The line of vicars takes us back nearly 700 years to 1327 when Hugo Leyng was ‘admitted’. But mention in the Doomsday Book of a priest in Tachbroc Episcopi suggests that continuous Christian ministry stretches back for a millennium.
Our village church is dedicated to St Chad who became the first bishop of Mercia in 669 – and his missionary works are referenced in the stained glass window of the north aisle. His ministry based in Lichfield covered a vast area, so 33 ancient churches still recall his name.
Most of the church building was completed in the 14C, with the tower being added in the 15C. Victorian ‘improvements’ included the rebuilding of the chancel and the installation of many fine stained glass windows. The most notable are the East window behind the alter which commemorates Elizabeth Kingsley, wife of Charles, author of ‘The Water Babies’; and a William Morris window in the North aisle which depicts the presentation of the baby Jesus in the temple.
Other intriguing features are the remnants of medieval paintings on the South wall. the nearby late Saxon font, and the 3 bells, still very active, with the oldest having been cast in 1653 and unscripted with IESU BEE OUR GOOD SPEED.
Also worth exploring are the memorial statutory in the chancel to the Wagstaff family who dwelt for many centuries in Tachbrook Mallory (where there has never been a church); and many wall plaques, one of which above the organ is in memory of Walter Savage Landor, the poet.
Outside the porch do look for the huge stones displaying deep groves where medieval archers would have sharpened their arrows; and also nearby the MASS Clock which announced the time of services.
Now look-up to admire the 3 clock faces, dating from 1840, 1887 (Quenn Victoria’s Jubilee), and 1977 (Queen Elizabeth II’s Jubilee), which were all, reguilded in 2008.
Who was St Chad?
Chad was born in the Anglo-Saxon kingdom of Northumbria, the youngest of four sons, all of whom became priests and monks. They entered the monastery on the isle of Lindisfarne, just off the Northumberland coast, where St. Aidan was abbot. Chad’s brother Cedd had founded an abbey at Lastingham in what we now know as Yorkshire and, when Cedd died, Chad was elected abbot in his place.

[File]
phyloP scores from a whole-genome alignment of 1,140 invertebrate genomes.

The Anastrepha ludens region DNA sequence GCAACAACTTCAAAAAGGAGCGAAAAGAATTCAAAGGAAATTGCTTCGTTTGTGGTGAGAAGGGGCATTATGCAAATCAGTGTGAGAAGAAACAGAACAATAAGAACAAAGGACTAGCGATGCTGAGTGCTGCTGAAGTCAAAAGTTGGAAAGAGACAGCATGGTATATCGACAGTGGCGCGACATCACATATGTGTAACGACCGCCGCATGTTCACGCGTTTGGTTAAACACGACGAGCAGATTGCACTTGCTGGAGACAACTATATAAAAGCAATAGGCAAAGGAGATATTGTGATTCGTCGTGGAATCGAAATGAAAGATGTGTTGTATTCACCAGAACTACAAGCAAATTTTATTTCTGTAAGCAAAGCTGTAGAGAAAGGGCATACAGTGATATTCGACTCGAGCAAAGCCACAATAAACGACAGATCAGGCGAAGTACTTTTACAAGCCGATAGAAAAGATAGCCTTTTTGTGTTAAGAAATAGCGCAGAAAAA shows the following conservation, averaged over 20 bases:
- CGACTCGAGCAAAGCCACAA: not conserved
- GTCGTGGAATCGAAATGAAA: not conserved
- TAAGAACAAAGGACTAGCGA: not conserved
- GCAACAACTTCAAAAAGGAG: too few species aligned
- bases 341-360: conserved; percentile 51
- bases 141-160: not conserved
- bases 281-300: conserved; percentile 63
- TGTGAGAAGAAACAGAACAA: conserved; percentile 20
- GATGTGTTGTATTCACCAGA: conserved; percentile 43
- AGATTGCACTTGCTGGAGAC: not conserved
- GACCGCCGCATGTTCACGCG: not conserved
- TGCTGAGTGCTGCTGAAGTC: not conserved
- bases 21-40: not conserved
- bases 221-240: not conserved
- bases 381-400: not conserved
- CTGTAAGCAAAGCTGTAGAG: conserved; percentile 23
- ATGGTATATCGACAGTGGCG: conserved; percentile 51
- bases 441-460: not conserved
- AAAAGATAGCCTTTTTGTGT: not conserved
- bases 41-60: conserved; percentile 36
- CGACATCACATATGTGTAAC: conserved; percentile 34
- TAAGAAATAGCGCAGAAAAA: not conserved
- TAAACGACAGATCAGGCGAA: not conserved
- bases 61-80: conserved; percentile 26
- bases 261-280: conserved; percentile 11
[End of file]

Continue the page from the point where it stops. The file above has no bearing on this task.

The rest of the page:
Following the decision that the English church would follow the Roman rather than the Celtic tradition, Chad was appointed as bishop of Northumbria. But when already promised to Wilfrid, the new Archbishop of Canterbury, Theodore, asked Chad to stand down in Wilfrid’s favour in 669.
Chad’s grace towards Theodore’s judgement impressed and when he was asked that year by the king of Mercia to appoint a bishop for his kingdom, he had no hesitation in appointing Chad as bishop to the Mercians.
As Mercia covered an enormous area, Chad moved the base of his 10 dioceses from Repton to establish a new monastery and cathedral at Lichfield and quickly gained the respect of his people by his wisdom, gentle character, and tireless travelling on foot.
However, only three years later Chad died of plague in Lichfield on the 2nd of March 672, he was venerated as a saint and buried in his cathedral at Lichfield where his shrine became a place of pilgrimage during the Middle Ages.
Having been for many centuries in the Lichfield diocese, our church in Bishop’s Tachbrook is one of only 30 ancient dedications to St Chad, although the present building is not the original church but a 12th century replacement of the wooden one.
A great man indeed and we imagine 1 Peter 3:15 would have figured well on Chad’s journeys.
‘But in your hearts revere Christ as Lord. Always be prepared to give an answer to everyone who asks you to give the reason for the hope that you have. But do this with gentleness and respect.’
From the first fruits of the English nation who turned to Christ, you called your servant Chad to be an evangelist and bishop of his own people: give us grace so to follow his peaceable nature, humble spirit, and prayerful life, that we may truly commend to others the faith which we ourselves profess.
In Jesus name.